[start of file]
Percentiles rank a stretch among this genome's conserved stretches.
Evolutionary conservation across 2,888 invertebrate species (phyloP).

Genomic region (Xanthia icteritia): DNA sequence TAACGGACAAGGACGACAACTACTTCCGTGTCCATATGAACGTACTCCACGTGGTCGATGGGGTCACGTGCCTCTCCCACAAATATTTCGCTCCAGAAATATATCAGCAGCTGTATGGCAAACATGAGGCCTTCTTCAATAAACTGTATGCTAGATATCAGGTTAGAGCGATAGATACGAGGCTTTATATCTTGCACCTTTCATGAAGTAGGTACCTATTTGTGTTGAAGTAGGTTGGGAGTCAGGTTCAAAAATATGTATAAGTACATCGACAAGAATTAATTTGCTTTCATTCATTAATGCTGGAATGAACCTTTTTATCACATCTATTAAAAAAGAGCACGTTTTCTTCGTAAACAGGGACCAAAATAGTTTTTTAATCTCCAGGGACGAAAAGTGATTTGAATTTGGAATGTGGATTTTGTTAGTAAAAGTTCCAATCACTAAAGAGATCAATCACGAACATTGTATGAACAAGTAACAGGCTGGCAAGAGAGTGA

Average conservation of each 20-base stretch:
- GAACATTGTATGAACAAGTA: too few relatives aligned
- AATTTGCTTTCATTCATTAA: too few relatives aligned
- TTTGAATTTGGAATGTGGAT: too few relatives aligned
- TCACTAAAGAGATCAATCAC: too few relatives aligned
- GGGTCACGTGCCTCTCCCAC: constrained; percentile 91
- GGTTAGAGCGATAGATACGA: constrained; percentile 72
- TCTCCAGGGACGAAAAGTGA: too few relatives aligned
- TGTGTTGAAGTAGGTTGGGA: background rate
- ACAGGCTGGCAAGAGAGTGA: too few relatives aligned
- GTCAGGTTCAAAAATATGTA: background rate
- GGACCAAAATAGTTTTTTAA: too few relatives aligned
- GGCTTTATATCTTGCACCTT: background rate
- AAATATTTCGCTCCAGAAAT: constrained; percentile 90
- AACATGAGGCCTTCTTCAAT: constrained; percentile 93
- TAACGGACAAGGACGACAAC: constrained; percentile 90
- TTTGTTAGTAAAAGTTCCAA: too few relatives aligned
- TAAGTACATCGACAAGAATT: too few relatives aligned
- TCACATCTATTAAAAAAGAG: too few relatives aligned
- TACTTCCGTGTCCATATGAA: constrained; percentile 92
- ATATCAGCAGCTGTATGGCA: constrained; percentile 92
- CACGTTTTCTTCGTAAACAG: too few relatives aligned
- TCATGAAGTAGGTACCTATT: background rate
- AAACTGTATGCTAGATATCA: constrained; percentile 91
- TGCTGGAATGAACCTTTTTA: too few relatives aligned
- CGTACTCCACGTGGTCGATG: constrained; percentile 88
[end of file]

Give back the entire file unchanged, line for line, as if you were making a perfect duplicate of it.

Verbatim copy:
Percentiles rank a stretch among this genome's conserved stretches.
Evolutionary conservation across 2,888 invertebrate species (phyloP).

Genomic region (Xanthia icteritia): DNA sequence TAACGGACAAGGACGACAACTACTTCCGTGTCCATATGAACGTACTCCACGTGGTCGATGGGGTCACGTGCCTCTCCCACAAATATTTCGCTCCAGAAATATATCAGCAGCTGTATGGCAAACATGAGGCCTTCTTCAATAAACTGTATGCTAGATATCAGGTTAGAGCGATAGATACGAGGCTTTATATCTTGCACCTTTCATGAAGTAGGTACCTATTTGTGTTGAAGTAGGTTGGGAGTCAGGTTCAAAAATATGTATAAGTACATCGACAAGAATTAATTTGCTTTCATTCATTAATGCTGGAATGAACCTTTTTATCACATCTATTAAAAAAGAGCACGTTTTCTTCGTAAACAGGGACCAAAATAGTTTTTTAATCTCCAGGGACGAAAAGTGATTTGAATTTGGAATGTGGATTTTGTTAGTAAAAGTTCCAATCACTAAAGAGATCAATCACGAACATTGTATGAACAAGTAACAGGCTGGCAAGAGAGTGA

Average conservation of each 20-base stretch:
- GAACATTGTATGAACAAGTA: too few relatives aligned
- AATTTGCTTTCATTCATTAA: too few relatives aligned
- TTTGAATTTGGAATGTGGAT: too few relatives aligned
- TCACTAAAGAGATCAATCAC: too few relatives aligned
- GGGTCACGTGCCTCTCCCAC: constrained; percentile 91
- GGTTAGAGCGATAGATACGA: constrained; percentile 72
- TCTCCAGGGACGAAAAGTGA: too few relatives aligned
- TGTGTTGAAGTAGGTTGGGA: background rate
- ACAGGCTGGCAAGAGAGTGA: too few relatives aligned
- GTCAGGTTCAAAAATATGTA: background rate
- GGACCAAAATAGTTTTTTAA: too few relatives aligned
- GGCTTTATATCTTGCACCTT: background rate
- AAATATTTCGCTCCAGAAAT: constrained; percentile 90
- AACATGAGGCCTTCTTCAAT: constrained; percentile 93
- TAACGGACAAGGACGACAAC: constrained; percentile 90
- TTTGTTAGTAAAAGTTCCAA: too few relatives aligned
- TAAGTACATCGACAAGAATT: too few relatives aligned
- TCACATCTATTAAAAAAGAG: too few relatives aligned
- TACTTCCGTGTCCATATGAA: constrained; percentile 92
- ATATCAGCAGCTGTATGGCA: constrained; percentile 92
- CACGTTTTCTTCGTAAACAG: too few relatives aligned
- TCATGAAGTAGGTACCTATT: background rate
- AAACTGTATGCTAGATATCA: constrained; percentile 91
- TGCTGGAATGAACCTTTTTA: too few relatives aligned
- CGTACTCCACGTGGTCGATG: constrained; percentile 88